The National Collegiate Athletic Association (NCAA) has been in the news a lot lately, and not for the reasons they’d wish. An FBI investigation into illegal payments to recruits and other sordid transgressions has roiled NCAA men’s basketball, and already brought down one of that sport’s all-time winningest coaches, the University of Louisville’s Rick Pitino. Now new revelations from Yahoo Sports implicate the most prominent programs (such as Duke, UNC-Chapel Hill, and Kansas) in the same sort of transgressions for which Pitino lost his job. The shocking negligence of Michigan State University in the matter of Dr. Larry Nasser’s serial sexual abuse has awakened the echoes of the Jerry Sandusky case at Penn State–particularly in the increasingly vocal criticisms of the NCAA and its member institutions’ apparent inability to ensure the safety of their athletes. Continue reading “Black Labor, White Profits, and How the NCAA Weaponized the Thirteenth Amendment”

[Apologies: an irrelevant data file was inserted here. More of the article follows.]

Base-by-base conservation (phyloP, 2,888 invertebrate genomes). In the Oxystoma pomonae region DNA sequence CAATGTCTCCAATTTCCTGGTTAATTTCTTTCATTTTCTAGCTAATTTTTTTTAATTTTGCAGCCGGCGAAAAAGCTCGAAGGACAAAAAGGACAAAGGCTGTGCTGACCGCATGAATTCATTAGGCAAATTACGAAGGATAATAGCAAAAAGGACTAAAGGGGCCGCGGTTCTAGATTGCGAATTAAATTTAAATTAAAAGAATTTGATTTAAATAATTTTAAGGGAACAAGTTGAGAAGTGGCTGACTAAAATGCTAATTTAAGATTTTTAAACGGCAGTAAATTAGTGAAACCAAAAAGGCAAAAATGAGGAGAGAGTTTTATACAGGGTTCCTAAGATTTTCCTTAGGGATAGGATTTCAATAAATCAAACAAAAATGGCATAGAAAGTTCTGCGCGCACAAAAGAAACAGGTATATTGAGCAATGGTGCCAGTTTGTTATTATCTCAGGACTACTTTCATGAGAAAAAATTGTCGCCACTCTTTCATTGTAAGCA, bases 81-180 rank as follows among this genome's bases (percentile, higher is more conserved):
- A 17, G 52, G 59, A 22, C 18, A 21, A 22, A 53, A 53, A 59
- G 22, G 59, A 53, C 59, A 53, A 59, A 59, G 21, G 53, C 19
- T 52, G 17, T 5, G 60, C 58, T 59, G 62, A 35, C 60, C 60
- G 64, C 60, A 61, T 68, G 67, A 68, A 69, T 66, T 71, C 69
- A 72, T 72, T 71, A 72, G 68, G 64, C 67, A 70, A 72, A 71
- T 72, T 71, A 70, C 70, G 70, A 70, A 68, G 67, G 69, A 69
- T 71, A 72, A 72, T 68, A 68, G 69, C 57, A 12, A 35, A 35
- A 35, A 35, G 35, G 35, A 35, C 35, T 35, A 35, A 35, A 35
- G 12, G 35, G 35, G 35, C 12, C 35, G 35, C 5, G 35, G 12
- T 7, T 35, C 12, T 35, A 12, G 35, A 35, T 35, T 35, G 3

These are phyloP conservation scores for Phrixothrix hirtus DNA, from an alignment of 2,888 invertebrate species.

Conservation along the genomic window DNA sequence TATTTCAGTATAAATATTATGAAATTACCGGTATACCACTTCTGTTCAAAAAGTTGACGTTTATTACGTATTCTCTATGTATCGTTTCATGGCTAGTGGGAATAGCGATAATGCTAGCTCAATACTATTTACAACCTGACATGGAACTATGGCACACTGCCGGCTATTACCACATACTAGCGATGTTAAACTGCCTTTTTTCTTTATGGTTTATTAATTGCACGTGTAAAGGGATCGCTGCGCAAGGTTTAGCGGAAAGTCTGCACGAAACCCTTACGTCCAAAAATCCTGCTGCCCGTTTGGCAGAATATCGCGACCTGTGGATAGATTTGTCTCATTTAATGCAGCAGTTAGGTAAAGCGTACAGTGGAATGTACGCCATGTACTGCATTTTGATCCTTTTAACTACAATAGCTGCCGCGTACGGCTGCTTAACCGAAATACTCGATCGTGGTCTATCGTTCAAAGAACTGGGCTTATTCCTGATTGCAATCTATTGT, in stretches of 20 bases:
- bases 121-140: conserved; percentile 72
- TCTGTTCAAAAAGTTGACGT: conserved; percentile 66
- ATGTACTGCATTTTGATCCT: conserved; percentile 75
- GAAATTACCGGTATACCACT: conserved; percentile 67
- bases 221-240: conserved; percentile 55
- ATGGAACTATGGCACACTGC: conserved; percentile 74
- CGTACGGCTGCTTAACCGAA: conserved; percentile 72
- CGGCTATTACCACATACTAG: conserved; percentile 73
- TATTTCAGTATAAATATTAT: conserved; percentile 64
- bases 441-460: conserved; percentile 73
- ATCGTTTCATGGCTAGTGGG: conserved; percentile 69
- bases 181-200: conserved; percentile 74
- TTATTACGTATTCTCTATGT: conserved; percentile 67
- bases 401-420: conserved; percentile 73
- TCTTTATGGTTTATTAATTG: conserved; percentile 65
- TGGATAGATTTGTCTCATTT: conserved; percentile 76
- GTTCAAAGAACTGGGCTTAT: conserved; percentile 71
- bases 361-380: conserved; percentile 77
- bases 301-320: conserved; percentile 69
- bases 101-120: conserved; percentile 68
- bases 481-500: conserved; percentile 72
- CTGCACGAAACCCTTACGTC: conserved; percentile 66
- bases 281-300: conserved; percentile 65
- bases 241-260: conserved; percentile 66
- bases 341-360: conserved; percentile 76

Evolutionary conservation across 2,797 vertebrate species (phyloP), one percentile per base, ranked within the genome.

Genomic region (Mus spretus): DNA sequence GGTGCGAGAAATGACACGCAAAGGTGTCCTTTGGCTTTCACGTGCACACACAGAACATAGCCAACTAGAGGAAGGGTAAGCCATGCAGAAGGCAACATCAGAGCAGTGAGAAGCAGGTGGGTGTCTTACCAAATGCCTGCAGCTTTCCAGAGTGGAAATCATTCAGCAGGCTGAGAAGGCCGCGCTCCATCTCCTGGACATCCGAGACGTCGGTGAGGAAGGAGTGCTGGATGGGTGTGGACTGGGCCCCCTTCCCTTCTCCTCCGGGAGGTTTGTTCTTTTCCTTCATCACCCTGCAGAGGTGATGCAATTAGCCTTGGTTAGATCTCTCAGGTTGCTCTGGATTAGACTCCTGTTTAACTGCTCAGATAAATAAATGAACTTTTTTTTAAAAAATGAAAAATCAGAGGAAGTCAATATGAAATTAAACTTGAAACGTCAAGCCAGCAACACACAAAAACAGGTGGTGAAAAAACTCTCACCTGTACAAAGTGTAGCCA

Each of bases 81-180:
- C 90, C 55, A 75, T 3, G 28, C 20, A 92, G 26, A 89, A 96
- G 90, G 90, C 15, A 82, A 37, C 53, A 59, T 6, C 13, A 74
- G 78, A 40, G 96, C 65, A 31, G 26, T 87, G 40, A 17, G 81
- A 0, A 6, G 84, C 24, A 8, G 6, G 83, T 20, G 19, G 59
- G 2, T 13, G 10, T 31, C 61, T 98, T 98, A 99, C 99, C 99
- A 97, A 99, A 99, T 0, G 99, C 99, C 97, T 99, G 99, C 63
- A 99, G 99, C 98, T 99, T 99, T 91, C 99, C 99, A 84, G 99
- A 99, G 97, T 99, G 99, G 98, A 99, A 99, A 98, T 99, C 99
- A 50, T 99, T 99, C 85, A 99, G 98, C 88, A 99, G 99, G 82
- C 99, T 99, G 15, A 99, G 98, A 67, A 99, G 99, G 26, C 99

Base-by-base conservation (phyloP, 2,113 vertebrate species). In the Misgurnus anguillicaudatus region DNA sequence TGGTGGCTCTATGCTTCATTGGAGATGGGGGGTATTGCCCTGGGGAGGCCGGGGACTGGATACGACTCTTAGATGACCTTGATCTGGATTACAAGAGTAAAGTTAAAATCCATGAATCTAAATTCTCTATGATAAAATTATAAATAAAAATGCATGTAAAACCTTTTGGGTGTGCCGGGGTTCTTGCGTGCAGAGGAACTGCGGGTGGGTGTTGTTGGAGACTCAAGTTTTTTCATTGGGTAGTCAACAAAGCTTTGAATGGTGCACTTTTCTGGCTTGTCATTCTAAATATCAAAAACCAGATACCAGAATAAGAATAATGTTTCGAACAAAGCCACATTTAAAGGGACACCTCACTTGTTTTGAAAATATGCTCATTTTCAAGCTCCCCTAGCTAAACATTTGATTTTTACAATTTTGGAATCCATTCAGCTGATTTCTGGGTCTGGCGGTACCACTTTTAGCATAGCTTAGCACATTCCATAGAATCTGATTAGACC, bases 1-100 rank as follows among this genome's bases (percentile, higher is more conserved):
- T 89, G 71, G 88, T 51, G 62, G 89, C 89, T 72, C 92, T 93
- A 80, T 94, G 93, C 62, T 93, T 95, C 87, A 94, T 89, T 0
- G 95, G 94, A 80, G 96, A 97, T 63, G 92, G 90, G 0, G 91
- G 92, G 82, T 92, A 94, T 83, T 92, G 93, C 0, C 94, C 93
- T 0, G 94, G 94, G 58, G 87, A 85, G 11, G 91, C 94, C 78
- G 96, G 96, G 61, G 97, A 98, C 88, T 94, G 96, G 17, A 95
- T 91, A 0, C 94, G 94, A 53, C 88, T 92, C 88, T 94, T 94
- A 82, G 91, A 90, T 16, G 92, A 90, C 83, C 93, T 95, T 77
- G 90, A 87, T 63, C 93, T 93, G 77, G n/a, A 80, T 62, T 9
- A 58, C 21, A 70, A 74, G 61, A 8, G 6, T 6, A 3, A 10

As the proverbial blessing and/or curse foretold, we are living in interesting times. The Left finds itself rooting for executive-branch departmental bureaucrats and the Right launched a boycott of Budweiser. I don’t care how politically prescient you are–NO ONE saw this turn of events coming. Continue reading “When States’ Rights were Progressive”
A couple of weeks before the holiday, a robust debate emerged on the AAIHS blog about the Thirteenth Amendment, in particular the effects of its notorious “loophole” as described in the recent documentary 13th. Patrick Rael’s “Demystifying the Thirteenth Amendment and its Impact on Mass Incarceration” got the conversation started, and Dennis Childs’s “Slavery, the Thirteenth Amendment, and Mass Incarceration” was a scathing rejoinder to Rael’s post. For those who haven’t seen 13th, or are unfamiliar with the loophole, the Thirteenth Amendment, which “ended” slavery, reads as follows:
SECTION 1. Neither slavery nor involuntary servitude, except as a punishment for crime whereof the party shall have been duly convicted, shall exist within the United States, or any place subject to their jurisdiction. SECTION 2. Congress shall have power to enforce this article by appropriate legislation.